Tyler Posey has spoken about playing gay for the first time on Now Apocalypse.
Hailing from the minds of New Queer Cinema legend Gregg Araki and Vogue sex columnist Karley Sciortino, the new Starz series follows bisexual protagonist Ulysses (Avan Jogia) and his friends as they pursue love, sex and fame in Los Angeles.
Tyler, who previously played bisexual on Jane The Virgin, appears in Now Apocalypse as the mysterious Gabriel, who Ulysses hooks up with in the first episode. It marks the first time he’s played a gay character on screen.
During an interview with AOL, he responded to the ongoing debate that gay roles should be reserved for openly gay actors, many of whom feel as though they haven’t been given equal chance to play straight roles.
“I think everything should be talked about, but I never thought about that because, to me, acting has always been in the purest sense about acting. It never crossed my mind,” he said.
“Does that mean that gay people are only limited to play gay roles and can’t play straight roles? It puts lines and barriers around what we’re trying to portray on the show of being fluid and open and everyone being accepted.”
He went on to say that he’s “excited” about playing gay in the show, and hopes that his character will inspire viewers to be true to themselves.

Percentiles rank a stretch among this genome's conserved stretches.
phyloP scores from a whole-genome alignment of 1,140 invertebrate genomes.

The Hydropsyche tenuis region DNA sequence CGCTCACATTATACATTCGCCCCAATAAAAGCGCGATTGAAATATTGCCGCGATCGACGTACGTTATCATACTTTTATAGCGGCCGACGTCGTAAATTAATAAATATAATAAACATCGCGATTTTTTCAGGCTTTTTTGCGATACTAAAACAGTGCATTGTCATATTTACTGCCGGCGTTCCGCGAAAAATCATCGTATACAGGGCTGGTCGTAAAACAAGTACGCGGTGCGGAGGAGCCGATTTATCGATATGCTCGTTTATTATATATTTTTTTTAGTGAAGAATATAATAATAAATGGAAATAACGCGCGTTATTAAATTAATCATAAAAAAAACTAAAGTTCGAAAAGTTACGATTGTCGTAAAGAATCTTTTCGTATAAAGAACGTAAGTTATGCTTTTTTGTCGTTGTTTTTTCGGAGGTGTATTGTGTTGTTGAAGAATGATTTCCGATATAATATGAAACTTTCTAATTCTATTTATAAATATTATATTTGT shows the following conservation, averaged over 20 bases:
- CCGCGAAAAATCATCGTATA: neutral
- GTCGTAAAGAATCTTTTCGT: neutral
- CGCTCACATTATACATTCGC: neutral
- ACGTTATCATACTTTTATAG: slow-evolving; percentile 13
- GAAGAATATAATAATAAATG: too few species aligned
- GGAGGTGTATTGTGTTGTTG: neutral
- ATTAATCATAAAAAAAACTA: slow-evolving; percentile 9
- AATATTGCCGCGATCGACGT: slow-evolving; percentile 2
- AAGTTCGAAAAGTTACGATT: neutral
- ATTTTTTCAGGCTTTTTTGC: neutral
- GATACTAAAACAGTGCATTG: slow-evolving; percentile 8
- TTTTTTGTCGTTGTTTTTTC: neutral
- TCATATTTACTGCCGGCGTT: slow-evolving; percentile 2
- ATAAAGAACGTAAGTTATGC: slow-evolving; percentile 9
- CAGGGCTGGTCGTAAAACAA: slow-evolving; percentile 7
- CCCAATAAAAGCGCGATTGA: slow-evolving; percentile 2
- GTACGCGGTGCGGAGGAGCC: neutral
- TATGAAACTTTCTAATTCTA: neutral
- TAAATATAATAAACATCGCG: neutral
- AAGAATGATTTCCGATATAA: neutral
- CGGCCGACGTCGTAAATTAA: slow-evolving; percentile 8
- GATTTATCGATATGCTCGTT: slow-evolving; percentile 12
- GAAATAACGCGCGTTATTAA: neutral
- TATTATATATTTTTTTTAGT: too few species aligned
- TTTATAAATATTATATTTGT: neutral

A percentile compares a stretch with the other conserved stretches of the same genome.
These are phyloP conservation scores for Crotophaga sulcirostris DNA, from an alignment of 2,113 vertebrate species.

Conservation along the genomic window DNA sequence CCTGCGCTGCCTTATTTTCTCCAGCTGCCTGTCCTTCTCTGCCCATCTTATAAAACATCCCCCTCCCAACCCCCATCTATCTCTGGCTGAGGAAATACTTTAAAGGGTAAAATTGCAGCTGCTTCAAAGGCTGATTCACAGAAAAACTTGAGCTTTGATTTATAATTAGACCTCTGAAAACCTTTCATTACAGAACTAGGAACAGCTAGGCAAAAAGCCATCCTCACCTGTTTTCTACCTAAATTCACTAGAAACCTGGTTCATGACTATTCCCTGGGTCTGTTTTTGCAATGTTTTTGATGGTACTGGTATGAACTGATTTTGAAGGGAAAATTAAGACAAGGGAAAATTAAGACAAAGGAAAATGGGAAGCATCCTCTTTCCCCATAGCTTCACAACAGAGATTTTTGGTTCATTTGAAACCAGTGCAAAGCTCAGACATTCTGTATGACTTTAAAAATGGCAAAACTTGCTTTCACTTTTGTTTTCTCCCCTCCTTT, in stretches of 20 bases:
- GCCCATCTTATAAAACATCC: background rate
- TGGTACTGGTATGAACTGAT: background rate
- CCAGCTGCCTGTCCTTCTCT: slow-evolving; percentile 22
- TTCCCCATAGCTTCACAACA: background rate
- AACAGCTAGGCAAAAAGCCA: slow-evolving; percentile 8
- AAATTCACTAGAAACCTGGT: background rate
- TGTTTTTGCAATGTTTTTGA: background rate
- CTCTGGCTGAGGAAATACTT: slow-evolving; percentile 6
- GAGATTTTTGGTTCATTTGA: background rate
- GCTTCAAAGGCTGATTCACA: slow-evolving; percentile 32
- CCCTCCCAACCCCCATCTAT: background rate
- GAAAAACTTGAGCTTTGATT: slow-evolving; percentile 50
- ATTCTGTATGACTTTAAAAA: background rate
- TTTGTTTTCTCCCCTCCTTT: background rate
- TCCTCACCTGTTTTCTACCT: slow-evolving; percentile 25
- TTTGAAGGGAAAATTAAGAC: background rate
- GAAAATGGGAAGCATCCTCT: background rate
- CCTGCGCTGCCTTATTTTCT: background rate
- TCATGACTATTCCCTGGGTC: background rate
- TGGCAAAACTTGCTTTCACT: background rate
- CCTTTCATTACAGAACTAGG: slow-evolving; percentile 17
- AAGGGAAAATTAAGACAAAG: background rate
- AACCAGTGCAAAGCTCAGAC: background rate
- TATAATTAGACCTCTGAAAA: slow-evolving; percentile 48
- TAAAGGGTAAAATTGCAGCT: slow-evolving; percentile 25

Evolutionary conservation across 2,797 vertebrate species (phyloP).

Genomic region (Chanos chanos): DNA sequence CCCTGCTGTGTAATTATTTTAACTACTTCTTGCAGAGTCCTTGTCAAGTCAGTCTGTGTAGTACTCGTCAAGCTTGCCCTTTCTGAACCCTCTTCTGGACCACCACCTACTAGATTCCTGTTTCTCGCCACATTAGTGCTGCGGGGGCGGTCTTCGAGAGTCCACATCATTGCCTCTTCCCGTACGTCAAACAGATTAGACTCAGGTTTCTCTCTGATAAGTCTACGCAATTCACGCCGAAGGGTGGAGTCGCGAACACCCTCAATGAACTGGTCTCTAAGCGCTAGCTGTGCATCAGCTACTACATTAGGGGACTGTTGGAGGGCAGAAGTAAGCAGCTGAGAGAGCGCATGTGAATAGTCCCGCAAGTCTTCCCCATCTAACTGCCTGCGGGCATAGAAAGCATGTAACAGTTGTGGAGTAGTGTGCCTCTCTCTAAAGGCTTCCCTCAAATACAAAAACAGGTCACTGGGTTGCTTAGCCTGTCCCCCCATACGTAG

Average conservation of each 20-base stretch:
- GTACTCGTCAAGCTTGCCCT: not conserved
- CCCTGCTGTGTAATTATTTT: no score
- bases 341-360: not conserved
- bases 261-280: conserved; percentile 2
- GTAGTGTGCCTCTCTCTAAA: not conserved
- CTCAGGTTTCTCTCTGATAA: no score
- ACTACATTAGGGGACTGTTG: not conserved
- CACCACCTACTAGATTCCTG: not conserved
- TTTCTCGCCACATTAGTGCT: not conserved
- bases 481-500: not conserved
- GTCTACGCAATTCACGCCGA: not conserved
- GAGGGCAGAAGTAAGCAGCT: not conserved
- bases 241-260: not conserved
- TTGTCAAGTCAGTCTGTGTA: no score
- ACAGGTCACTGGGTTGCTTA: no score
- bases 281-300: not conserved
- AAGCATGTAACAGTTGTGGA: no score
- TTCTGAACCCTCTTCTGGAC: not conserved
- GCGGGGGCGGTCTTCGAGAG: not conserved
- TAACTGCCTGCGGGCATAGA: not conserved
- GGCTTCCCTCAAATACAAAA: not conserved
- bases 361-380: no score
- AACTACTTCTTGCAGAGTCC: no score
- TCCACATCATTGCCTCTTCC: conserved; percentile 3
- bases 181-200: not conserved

“I’m really comfortable with my sexuality,” he said, “and I think it’s cool that somebody could see me on the show and say, ‘Hey, that kid is really comfortable with his sexuality, and he’s going all for it and that can inspire me to love myself.’
“I don’t know. I think there are a lot of cool things about it, but I never saw it that way, because I’ve been acting since I was a kid and I think I always just saw acting for what it is. I get that it’s a conversation that needs to be brought up, and I think that everything should be talked about. Fuck it – bring it up!”
When we spoke to creator Gregg, who does identify as queer, he said the show’s casting call explained what would be required from the roles, and that it helped to “weed out” actors who would’ve had an issue with nudity or playing gay.
“For the people who were interested in the show, it wasn’t a surprise, and they understood what the show was and the sensibility of it and what we were trying to do. So doing all those scenes was really not hard at all,” he said.
“It was actually really cool in the sense that the whole cast was so amazing, and besides being so unbelievably gorgeous, they’re just such great actors, they’re so talented, they have so much emotional range.”